Resolving Commercial Lease Disputes in Victoria
Resolving commercial lease disputes in Victoria can be an overwhelming process. Even when both parties have been fair in the process of a retail lease, disputes may still arise between a landlord and a tenant. It’s therefore important to thoroughly read the lease and the disclosure statements, as these are the key documents for resolving commercial lease disputes. This is because they state the rights and responsibilities of each party. If the parties can come to a resolution, it’s essential to follow a certain procedure. Read on to find out how to resolve commercial lease disputes in Victoria.
Negotiation can be a practical and cost-effective approach for both parties to resolve commercial lease disputes. This is because both parties will be familiar with the facts and can retain control over the process. Negotiation can be completed in an informal or formal setting. However, the negotiating process requires the parties to understand the terms and conditions of the lease. This includes lease duration, rent review, permitted use, tenancy mix, sub-leasing, maintenance, breaches, redevelopment and termination. The negotiation process must provide structure, so it’s essential for each party to provide position statements as well as the outcome they’re seeking.
Mediation is a formal resolution in order to resolve commercial lease disputes. It takes place out of court and involves both parties meeting to discuss the matter. This is an attempt to resolve the dispute amongst the parties, maintain the parties’ commercial relationship, and allow everyone to move on with their own business ventures. The dispute is seen before a mediator, who helps the parties communicate openly and identify options to reach their own agreement for settlement. Mediators don’t decide who is right or wrong, and they don’t give binding judgements. When reaching an agreement, it’s a good idea to put the resolution is writing and ensure that both parties sign it. This ensures the terms of the agreement are clear in order to help both parties in the future.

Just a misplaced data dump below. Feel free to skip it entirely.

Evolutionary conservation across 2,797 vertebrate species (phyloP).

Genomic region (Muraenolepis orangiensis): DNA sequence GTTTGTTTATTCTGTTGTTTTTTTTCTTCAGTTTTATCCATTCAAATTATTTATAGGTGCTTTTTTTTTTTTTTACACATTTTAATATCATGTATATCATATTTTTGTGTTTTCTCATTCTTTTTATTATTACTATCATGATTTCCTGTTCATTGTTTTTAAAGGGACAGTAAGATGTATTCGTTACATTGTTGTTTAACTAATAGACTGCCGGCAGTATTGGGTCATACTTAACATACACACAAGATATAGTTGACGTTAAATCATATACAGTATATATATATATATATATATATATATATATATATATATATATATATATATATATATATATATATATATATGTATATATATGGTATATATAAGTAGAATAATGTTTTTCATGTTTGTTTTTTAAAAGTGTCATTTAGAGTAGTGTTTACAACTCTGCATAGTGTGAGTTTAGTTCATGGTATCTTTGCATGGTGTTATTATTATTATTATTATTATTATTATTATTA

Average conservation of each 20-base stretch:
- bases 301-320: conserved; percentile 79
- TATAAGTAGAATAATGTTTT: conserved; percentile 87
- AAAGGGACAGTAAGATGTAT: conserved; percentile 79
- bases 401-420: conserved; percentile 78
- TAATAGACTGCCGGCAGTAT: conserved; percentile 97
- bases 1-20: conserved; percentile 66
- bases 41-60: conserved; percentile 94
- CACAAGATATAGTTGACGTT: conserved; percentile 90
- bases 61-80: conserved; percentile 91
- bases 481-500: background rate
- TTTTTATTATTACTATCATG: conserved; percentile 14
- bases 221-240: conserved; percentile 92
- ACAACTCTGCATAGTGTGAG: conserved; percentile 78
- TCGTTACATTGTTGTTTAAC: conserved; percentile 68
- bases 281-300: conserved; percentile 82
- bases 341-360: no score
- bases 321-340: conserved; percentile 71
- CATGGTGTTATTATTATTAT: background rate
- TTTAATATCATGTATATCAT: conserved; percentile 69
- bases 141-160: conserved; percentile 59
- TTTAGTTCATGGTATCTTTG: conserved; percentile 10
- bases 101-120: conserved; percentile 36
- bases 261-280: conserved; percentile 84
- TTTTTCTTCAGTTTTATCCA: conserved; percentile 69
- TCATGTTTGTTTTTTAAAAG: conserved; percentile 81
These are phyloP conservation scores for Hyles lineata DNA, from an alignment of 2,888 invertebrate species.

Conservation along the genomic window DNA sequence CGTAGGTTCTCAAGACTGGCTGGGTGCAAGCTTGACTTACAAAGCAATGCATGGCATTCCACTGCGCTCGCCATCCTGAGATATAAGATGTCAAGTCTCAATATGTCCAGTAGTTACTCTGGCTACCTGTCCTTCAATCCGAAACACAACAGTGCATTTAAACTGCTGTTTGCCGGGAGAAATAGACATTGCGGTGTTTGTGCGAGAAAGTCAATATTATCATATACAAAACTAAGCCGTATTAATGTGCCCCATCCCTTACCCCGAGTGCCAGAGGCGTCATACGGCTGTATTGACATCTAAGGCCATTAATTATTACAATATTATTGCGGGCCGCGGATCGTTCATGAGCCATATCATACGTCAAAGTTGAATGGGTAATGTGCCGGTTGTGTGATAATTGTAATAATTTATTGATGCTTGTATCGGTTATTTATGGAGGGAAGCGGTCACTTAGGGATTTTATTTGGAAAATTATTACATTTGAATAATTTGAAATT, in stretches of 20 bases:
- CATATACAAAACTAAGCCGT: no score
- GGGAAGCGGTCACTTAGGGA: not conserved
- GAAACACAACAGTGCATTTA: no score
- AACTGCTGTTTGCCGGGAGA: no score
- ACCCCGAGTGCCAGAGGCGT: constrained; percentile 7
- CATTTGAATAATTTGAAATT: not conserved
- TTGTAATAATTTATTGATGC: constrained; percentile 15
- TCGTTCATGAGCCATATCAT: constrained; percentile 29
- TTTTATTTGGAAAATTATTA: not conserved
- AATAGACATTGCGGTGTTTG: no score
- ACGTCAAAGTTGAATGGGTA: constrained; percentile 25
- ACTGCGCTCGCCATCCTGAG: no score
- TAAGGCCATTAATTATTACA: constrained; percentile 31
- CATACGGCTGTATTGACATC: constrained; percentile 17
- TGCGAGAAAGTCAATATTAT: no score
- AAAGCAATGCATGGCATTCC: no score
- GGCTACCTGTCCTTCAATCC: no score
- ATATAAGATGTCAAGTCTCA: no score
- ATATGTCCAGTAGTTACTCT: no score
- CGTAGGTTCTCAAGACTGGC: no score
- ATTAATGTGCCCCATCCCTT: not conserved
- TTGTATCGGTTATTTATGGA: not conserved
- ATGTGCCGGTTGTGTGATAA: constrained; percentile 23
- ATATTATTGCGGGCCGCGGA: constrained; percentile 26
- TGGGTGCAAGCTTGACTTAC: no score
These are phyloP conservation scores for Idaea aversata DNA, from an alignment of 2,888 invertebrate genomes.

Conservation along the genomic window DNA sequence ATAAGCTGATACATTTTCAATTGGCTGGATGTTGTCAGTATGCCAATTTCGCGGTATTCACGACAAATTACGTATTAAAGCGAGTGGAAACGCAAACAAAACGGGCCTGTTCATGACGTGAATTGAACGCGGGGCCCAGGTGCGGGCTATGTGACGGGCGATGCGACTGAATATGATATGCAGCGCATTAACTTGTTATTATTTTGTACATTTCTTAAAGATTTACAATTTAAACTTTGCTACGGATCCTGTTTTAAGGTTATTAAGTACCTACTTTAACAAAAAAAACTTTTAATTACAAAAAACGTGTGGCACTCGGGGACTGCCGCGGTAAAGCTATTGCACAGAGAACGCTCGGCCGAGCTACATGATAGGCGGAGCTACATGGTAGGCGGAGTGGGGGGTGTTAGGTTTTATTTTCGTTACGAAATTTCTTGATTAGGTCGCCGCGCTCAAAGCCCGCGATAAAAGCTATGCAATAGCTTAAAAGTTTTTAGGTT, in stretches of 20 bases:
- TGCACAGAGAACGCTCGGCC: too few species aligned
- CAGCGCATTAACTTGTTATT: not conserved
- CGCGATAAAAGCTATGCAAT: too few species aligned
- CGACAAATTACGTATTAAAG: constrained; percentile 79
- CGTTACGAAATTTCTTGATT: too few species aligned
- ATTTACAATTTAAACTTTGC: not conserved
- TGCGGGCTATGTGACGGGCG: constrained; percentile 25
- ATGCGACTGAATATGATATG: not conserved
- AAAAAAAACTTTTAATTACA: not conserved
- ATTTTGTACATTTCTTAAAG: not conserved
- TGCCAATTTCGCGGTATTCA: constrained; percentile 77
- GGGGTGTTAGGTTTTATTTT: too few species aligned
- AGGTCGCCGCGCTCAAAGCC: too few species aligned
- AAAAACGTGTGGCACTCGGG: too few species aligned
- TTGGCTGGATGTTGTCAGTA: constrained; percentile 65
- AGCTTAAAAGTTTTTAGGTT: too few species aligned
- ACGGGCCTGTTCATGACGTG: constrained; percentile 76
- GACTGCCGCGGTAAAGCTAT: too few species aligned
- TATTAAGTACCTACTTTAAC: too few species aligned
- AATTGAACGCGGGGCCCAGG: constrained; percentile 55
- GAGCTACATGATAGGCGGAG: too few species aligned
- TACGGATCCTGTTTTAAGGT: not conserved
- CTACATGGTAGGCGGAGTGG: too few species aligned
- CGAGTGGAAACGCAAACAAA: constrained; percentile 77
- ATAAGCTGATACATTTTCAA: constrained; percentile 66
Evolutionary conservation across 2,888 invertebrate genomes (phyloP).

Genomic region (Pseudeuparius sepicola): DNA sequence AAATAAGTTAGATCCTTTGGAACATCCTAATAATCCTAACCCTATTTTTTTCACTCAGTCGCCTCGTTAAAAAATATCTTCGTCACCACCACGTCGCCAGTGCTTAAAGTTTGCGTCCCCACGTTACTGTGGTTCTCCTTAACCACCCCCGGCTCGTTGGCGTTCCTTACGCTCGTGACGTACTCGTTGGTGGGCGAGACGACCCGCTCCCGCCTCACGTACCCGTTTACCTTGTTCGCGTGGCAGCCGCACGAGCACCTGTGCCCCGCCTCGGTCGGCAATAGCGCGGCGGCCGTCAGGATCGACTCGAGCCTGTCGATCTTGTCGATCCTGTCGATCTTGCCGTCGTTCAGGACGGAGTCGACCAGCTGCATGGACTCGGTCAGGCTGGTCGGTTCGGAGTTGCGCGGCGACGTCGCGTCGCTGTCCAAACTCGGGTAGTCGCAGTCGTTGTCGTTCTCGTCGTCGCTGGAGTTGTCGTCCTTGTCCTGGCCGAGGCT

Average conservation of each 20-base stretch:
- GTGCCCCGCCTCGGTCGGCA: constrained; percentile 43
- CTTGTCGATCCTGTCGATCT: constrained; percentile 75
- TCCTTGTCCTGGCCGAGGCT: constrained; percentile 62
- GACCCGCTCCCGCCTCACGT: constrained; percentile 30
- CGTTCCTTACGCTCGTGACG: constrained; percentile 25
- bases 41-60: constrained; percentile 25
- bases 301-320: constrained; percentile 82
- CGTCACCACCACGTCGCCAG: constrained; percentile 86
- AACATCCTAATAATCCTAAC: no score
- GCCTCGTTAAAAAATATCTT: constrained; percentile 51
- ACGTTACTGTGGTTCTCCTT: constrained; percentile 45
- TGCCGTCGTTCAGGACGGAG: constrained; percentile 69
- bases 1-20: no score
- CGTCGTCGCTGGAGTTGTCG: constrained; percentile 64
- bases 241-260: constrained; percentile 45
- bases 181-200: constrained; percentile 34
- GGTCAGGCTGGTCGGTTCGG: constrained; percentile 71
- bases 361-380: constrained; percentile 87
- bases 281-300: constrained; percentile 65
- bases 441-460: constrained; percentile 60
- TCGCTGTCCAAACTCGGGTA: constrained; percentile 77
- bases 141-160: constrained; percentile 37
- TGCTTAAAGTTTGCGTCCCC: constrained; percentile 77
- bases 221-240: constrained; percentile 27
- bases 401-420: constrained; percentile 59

Apply to VCAT
If commercial lease disputes can’t be resolved through negotiation or mediation, the matter is taken to the Victorian Administration and Civil Tribunal (VCAT). VCAT can help parties reach agreements, and if an agreement can’t be met, the case is decided at a hearing using the relevant law. It’s important to keep in mind that VCAT is not a court but rather part of Victoria’s court system. The tribunal hearings are adjudicated by a tribunal member, not a judge or magistrate. Most hearings are resolved on the day in under an hour, but a second hearing can take place if needed.
Initiate Court Proceedings
Courts rarely deal with commercial lease disputes. This is because if a party makes an application to another court relating to this issue, the court must transfer the matter to the tribunal. However, making an application to the court may be necessary if the matter is in the ‘interests of justice.’ For example, a party may require an urgent court order that prevents the other party from taking certain action. This may include a termination of the lease, which is also known as urgent interlocutory relief. As a result, court proceedings may be initiated for commercial lease disputes if the matter is urgent.